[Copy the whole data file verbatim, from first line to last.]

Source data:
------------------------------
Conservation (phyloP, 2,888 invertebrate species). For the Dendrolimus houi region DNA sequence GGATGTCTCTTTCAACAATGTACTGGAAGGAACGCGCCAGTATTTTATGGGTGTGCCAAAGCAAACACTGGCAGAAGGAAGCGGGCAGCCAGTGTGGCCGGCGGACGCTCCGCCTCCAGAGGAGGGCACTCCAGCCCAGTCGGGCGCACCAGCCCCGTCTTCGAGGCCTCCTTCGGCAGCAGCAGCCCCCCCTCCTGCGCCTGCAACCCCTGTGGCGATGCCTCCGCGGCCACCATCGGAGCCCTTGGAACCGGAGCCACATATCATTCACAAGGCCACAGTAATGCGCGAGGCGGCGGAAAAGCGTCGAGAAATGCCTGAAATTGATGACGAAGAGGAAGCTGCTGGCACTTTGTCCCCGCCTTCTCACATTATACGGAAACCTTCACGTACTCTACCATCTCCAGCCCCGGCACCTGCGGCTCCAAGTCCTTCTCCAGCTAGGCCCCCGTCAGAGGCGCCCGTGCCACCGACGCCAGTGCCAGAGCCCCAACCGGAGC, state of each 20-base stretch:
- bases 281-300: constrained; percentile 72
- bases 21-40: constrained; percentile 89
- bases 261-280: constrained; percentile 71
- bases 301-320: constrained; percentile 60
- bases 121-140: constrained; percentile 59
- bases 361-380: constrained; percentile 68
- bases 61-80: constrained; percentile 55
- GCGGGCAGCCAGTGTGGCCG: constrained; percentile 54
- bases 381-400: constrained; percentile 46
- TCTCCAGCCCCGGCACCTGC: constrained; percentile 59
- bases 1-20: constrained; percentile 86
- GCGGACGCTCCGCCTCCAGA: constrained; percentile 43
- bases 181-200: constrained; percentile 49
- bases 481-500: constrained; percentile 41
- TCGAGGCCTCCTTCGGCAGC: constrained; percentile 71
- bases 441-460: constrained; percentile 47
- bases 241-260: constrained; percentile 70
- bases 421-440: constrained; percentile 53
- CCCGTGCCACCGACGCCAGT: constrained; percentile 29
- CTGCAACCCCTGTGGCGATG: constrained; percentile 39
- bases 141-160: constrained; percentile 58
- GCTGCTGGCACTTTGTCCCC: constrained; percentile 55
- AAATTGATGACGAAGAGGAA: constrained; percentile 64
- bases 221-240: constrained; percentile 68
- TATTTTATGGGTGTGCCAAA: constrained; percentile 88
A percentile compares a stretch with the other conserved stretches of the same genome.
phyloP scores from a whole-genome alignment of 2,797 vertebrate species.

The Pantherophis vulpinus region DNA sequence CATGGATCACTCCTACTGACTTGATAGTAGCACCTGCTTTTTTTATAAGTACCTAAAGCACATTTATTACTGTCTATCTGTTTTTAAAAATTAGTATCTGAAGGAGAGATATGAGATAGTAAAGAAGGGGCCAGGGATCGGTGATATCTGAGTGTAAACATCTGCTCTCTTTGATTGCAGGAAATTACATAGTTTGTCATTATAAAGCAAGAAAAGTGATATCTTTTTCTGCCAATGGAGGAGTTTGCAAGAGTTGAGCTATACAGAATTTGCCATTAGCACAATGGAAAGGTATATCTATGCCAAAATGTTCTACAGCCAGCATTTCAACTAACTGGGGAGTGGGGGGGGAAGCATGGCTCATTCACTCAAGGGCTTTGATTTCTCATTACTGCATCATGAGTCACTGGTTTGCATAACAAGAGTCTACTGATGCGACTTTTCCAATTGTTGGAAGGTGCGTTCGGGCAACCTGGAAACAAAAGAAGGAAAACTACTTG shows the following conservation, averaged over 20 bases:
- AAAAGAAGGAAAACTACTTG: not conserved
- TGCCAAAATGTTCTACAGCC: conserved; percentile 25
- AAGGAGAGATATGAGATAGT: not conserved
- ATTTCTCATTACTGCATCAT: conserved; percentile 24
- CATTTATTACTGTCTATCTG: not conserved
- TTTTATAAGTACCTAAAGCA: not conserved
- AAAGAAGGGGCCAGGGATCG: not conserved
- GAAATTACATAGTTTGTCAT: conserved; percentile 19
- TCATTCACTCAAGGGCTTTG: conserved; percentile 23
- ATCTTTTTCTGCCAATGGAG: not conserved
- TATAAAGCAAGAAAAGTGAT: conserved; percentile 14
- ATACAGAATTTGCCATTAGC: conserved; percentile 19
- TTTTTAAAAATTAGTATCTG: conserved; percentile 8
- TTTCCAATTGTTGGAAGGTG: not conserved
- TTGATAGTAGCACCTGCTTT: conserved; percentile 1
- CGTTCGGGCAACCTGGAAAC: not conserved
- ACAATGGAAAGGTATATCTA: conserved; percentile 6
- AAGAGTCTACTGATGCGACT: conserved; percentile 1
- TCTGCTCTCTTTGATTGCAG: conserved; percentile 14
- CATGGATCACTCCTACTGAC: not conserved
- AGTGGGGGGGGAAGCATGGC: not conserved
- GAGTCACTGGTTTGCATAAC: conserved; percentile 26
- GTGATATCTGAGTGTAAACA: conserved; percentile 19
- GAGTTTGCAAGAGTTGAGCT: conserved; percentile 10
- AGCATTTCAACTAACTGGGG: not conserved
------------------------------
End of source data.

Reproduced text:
Conservation (phyloP, 2,888 invertebrate species). For the Dendrolimus houi region DNA sequence GGATGTCTCTTTCAACAATGTACTGGAAGGAACGCGCCAGTATTTTATGGGTGTGCCAAAGCAAACACTGGCAGAAGGAAGCGGGCAGCCAGTGTGGCCGGCGGACGCTCCGCCTCCAGAGGAGGGCACTCCAGCCCAGTCGGGCGCACCAGCCCCGTCTTCGAGGCCTCCTTCGGCAGCAGCAGCCCCCCCTCCTGCGCCTGCAACCCCTGTGGCGATGCCTCCGCGGCCACCATCGGAGCCCTTGGAACCGGAGCCACATATCATTCACAAGGCCACAGTAATGCGCGAGGCGGCGGAAAAGCGTCGAGAAATGCCTGAAATTGATGACGAAGAGGAAGCTGCTGGCACTTTGTCCCCGCCTTCTCACATTATACGGAAACCTTCACGTACTCTACCATCTCCAGCCCCGGCACCTGCGGCTCCAAGTCCTTCTCCAGCTAGGCCCCCGTCAGAGGCGCCCGTGCCACCGACGCCAGTGCCAGAGCCCCAACCGGAGC, state of each 20-base stretch:
- bases 281-300: constrained; percentile 72
- bases 21-40: constrained; percentile 89
- bases 261-280: constrained; percentile 71
- bases 301-320: constrained; percentile 60
- bases 121-140: constrained; percentile 59
- bases 361-380: constrained; percentile 68
- bases 61-80: constrained; percentile 55
- GCGGGCAGCCAGTGTGGCCG: constrained; percentile 54
- bases 381-400: constrained; percentile 46
- TCTCCAGCCCCGGCACCTGC: constrained; percentile 59
- bases 1-20: constrained; percentile 86
- GCGGACGCTCCGCCTCCAGA: constrained; percentile 43
- bases 181-200: constrained; percentile 49
- bases 481-500: constrained; percentile 41
- TCGAGGCCTCCTTCGGCAGC: constrained; percentile 71
- bases 441-460: constrained; percentile 47
- bases 241-260: constrained; percentile 70
- bases 421-440: constrained; percentile 53
- CCCGTGCCACCGACGCCAGT: constrained; percentile 29
- CTGCAACCCCTGTGGCGATG: constrained; percentile 39
- bases 141-160: constrained; percentile 58
- GCTGCTGGCACTTTGTCCCC: constrained; percentile 55
- AAATTGATGACGAAGAGGAA: constrained; percentile 64
- bases 221-240: constrained; percentile 68
- TATTTTATGGGTGTGCCAAA: constrained; percentile 88
A percentile compares a stretch with the other conserved stretches of the same genome.
phyloP scores from a whole-genome alignment of 2,797 vertebrate species.

The Pantherophis vulpinus region DNA sequence CATGGATCACTCCTACTGACTTGATAGTAGCACCTGCTTTTTTTATAAGTACCTAAAGCACATTTATTACTGTCTATCTGTTTTTAAAAATTAGTATCTGAAGGAGAGATATGAGATAGTAAAGAAGGGGCCAGGGATCGGTGATATCTGAGTGTAAACATCTGCTCTCTTTGATTGCAGGAAATTACATAGTTTGTCATTATAAAGCAAGAAAAGTGATATCTTTTTCTGCCAATGGAGGAGTTTGCAAGAGTTGAGCTATACAGAATTTGCCATTAGCACAATGGAAAGGTATATCTATGCCAAAATGTTCTACAGCCAGCATTTCAACTAACTGGGGAGTGGGGGGGGAAGCATGGCTCATTCACTCAAGGGCTTTGATTTCTCATTACTGCATCATGAGTCACTGGTTTGCATAACAAGAGTCTACTGATGCGACTTTTCCAATTGTTGGAAGGTGCGTTCGGGCAACCTGGAAACAAAAGAAGGAAAACTACTTG shows the following conservation, averaged over 20 bases:
- AAAAGAAGGAAAACTACTTG: not conserved
- TGCCAAAATGTTCTACAGCC: conserved; percentile 25
- AAGGAGAGATATGAGATAGT: not conserved
- ATTTCTCATTACTGCATCAT: conserved; percentile 24
- CATTTATTACTGTCTATCTG: not conserved
- TTTTATAAGTACCTAAAGCA: not conserved
- AAAGAAGGGGCCAGGGATCG: not conserved
- GAAATTACATAGTTTGTCAT: conserved; percentile 19
- TCATTCACTCAAGGGCTTTG: conserved; percentile 23
- ATCTTTTTCTGCCAATGGAG: not conserved
- TATAAAGCAAGAAAAGTGAT: conserved; percentile 14
- ATACAGAATTTGCCATTAGC: conserved; percentile 19
- TTTTTAAAAATTAGTATCTG: conserved; percentile 8
- TTTCCAATTGTTGGAAGGTG: not conserved
- TTGATAGTAGCACCTGCTTT: conserved; percentile 1
- CGTTCGGGCAACCTGGAAAC: not conserved
- ACAATGGAAAGGTATATCTA: conserved; percentile 6
- AAGAGTCTACTGATGCGACT: conserved; percentile 1
- TCTGCTCTCTTTGATTGCAG: conserved; percentile 14
- CATGGATCACTCCTACTGAC: not conserved
- AGTGGGGGGGGAAGCATGGC: not conserved
- GAGTCACTGGTTTGCATAAC: conserved; percentile 26
- GTGATATCTGAGTGTAAACA: conserved; percentile 19
- GAGTTTGCAAGAGTTGAGCT: conserved; percentile 10
- AGCATTTCAACTAACTGGGG: not conserved